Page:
The Firefighters’ Pension Scheme 2015 saw thousands of younger firefighters compulsorily transferred into a scheme where they have to work until 60, pay more and work for longer only to receive a pension that is greatly reduced in value. Firefighters younger than age 45 on 1 April 2012 were unfairly penalised as they were forced into a worse scheme whereas older firefighters were allowed to remain in their original scheme.
Sound familiar? The Police Pension Scheme 2015 was introduced by the Government which changed the pensions of many serving officers that had previously been in the Police Pension Scheme 1987 or the New Police Pension Scheme 2006.
The PPS 1987 was a two thirds final pension scheme where the officer had to complete 30 years to qualify, whilst the NPPS 2006 was a half final pension scheme whereby the officer had to complete 35 years. The PPS 2015 is a Care Average Revalued Earnings (‘CARE’), whereby officers accrue annual increments to their pension pot based on 1/55.3 of their annual salary. The normal retirement age under the PPS 2015 is 60. Needless to say that each subsequent pension scheme costs more to contribute to with less final rewards.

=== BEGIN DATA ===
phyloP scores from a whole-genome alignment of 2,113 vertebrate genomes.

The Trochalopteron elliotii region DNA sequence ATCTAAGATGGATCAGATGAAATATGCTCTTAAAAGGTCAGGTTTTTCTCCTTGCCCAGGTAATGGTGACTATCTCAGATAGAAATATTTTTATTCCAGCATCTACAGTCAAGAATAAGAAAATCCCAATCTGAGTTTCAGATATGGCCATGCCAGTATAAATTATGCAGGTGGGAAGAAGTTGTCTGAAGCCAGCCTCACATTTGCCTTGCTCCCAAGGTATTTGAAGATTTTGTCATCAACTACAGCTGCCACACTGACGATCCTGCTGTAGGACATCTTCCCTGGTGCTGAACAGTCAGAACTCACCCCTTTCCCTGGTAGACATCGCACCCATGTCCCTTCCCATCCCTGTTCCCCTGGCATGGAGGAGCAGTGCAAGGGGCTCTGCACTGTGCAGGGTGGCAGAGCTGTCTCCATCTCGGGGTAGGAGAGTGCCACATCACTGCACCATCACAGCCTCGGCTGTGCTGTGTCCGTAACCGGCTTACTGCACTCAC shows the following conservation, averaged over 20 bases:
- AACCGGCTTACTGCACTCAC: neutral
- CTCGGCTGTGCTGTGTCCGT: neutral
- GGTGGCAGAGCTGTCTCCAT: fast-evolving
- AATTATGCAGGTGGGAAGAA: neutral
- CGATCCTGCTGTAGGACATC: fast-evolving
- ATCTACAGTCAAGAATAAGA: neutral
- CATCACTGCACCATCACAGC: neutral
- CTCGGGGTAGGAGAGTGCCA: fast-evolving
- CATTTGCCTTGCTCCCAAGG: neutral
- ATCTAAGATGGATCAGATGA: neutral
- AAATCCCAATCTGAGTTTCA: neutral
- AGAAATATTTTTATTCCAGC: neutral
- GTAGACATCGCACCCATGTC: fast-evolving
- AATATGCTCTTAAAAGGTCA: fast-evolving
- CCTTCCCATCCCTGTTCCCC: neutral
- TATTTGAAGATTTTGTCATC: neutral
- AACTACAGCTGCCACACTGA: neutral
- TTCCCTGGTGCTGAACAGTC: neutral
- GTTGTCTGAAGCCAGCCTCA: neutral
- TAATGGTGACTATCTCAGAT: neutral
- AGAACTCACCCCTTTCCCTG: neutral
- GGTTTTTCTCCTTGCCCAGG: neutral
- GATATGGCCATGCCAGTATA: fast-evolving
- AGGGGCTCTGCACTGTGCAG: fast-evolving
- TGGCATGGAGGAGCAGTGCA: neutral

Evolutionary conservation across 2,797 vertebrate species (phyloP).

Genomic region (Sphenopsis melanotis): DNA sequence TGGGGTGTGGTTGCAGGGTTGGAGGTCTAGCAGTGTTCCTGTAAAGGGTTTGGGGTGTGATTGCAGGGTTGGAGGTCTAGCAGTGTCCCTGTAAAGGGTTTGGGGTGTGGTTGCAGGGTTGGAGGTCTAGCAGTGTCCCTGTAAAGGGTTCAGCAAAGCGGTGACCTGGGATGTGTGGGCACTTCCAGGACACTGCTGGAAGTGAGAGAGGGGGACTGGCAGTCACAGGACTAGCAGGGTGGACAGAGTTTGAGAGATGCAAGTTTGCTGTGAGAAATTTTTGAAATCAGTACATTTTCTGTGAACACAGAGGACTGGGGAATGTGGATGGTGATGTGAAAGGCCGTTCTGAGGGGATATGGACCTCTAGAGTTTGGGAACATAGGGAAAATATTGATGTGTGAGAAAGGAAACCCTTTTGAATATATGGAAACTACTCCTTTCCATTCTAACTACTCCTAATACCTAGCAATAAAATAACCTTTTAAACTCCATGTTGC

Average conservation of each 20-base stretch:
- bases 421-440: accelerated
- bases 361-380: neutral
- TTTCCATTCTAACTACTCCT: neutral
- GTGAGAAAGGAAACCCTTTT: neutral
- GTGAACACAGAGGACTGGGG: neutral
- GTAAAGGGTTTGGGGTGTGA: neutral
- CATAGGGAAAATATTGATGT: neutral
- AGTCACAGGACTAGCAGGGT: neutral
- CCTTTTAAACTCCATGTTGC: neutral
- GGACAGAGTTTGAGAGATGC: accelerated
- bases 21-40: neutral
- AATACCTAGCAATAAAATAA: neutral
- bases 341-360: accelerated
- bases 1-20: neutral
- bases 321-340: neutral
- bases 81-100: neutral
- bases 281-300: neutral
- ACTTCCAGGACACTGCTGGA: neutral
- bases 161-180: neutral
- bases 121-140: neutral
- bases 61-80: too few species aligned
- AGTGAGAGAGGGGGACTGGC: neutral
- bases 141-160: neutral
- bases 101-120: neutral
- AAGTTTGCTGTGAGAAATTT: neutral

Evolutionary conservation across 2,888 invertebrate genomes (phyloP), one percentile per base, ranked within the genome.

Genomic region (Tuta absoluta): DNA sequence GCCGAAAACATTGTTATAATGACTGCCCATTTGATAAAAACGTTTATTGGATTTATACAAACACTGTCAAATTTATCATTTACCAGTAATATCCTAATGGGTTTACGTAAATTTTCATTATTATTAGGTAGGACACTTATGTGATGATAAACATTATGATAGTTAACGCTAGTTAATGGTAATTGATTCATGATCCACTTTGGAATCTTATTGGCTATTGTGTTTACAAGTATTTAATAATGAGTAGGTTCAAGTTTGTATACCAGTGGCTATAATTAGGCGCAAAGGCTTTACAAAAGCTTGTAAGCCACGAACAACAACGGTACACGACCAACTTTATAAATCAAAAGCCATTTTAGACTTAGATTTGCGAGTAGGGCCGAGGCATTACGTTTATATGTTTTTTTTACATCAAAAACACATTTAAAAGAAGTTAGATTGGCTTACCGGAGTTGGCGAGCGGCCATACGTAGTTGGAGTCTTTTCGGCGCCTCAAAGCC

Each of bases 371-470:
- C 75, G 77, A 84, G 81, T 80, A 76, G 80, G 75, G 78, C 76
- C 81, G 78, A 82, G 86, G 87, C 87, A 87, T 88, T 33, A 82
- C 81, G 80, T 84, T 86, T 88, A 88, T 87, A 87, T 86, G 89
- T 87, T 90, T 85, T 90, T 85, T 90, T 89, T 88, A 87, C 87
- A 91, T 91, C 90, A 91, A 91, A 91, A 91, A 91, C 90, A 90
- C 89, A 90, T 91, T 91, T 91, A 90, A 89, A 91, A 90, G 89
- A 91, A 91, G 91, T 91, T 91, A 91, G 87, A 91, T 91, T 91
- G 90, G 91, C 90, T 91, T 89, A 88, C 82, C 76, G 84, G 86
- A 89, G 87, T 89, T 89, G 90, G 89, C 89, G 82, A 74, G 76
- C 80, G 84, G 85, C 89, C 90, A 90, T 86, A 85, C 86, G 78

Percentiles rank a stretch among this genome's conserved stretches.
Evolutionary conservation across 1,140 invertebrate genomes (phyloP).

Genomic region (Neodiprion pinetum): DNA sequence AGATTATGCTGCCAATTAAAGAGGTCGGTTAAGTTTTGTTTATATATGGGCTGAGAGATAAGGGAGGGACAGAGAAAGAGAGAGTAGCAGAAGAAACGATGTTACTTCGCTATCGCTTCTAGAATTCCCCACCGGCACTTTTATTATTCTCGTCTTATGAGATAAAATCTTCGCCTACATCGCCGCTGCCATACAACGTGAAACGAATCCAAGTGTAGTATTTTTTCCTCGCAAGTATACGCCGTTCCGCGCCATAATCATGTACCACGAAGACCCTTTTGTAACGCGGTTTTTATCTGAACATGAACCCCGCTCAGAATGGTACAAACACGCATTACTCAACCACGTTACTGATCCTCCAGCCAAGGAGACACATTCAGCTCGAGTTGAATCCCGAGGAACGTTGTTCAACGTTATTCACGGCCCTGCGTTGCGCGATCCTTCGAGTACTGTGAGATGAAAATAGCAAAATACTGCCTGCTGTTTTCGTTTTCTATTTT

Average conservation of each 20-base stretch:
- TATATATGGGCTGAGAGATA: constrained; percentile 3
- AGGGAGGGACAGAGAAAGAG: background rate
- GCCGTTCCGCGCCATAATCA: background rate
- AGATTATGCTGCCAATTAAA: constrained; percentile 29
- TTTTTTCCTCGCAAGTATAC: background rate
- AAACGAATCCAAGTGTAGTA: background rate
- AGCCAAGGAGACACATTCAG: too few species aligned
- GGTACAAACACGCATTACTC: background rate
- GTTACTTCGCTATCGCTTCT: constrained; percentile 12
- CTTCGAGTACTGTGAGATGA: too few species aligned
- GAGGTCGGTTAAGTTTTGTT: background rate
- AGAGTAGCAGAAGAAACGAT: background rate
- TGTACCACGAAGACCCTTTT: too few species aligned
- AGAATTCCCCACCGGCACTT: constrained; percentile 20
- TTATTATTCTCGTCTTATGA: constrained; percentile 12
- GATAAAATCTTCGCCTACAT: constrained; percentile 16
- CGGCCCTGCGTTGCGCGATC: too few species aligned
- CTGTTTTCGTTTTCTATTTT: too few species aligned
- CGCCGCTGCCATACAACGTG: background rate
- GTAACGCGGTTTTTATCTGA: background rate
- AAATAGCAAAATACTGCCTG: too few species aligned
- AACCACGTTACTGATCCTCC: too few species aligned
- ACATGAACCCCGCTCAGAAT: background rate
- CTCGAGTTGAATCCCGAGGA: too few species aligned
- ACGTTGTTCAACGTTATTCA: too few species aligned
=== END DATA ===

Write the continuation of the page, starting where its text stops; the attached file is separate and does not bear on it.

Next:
Ordinarily, new pension provisions cannot be introduced for existing members that would be worse, but the Government introduced new primary legislation to circumvent this restriction. As with the fire service, there was a complex set of rules as which serving officers should remain on their existing pension plans and those who should be moved across to the new scheme. Tapered protection was provided to those with more service, whilst those with less service had no choice.
The Police Federation sought legal advice, and here is a summary of the conclusion, the full text of which can be found here –
All possible challenges have been considered including:
Public law as primary legislation was used to introduce the CARE scheme judicial review was not available.
European law and Human Rights law (in several recent cases the European Court of Human Rights has not been swayed by arguments that those on the public service have had to bear the brunt of economic reform)
Discrimination. (The key challenge here considered was whether these pension changes would be age discrimination: however, the law states that age discrimination can be justified as a proportionate means to a legitimate end, and it is likely to be considered as such in this instance).
At this time, we will therefore not be challenging the introduction of the Police Pension Scheme 2015. However, we will continue to monitor how the scheme operates in practice and we maintain an open mind should circumstances change that give rise to a potential successful legal challenge.
The Fire Brigades Union (FBU) however took their own legal advice, and following pension claims from over 6,000 firefighters, the FBU launched a significant age discrimination legal challenge against the government. A number of employment claims were made, but the crux of the matter hinged on the two following points –
- Whether the Government could discriminate (by introducing the transitional protection) as long as they have a “legitimate aim”, and
- Whether that discrimination was a proportionate means of achieving a “legitimate aim”.